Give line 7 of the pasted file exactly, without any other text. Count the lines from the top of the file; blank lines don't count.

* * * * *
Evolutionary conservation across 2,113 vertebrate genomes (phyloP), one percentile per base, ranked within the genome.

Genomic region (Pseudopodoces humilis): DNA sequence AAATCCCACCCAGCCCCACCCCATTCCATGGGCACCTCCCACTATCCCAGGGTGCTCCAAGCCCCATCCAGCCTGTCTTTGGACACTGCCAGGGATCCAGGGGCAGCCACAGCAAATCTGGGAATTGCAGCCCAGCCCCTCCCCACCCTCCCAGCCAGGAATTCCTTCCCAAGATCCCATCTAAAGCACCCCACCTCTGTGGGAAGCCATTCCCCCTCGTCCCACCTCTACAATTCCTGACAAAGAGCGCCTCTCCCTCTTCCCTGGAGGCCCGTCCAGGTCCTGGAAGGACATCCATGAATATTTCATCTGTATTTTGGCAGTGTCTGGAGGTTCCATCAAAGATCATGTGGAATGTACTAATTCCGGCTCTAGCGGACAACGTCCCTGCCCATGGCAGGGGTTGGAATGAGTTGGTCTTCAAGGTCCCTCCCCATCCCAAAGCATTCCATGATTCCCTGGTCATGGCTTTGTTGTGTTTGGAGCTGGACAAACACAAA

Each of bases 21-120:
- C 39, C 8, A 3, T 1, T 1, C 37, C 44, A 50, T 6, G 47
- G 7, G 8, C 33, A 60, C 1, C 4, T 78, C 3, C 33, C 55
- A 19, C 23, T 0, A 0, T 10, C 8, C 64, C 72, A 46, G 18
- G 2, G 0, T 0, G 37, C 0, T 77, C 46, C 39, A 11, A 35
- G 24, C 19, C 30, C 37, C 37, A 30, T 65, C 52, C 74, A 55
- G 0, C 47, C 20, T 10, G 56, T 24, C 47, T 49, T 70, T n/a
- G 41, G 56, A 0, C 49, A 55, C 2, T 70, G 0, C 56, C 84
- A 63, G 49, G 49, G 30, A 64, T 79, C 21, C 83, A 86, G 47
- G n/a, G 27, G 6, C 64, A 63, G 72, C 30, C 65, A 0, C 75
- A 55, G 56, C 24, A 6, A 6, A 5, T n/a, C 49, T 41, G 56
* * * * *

- G 2, G 0, T 0, G 37, C 0, T 77, C 46, C 39, A 11, A 35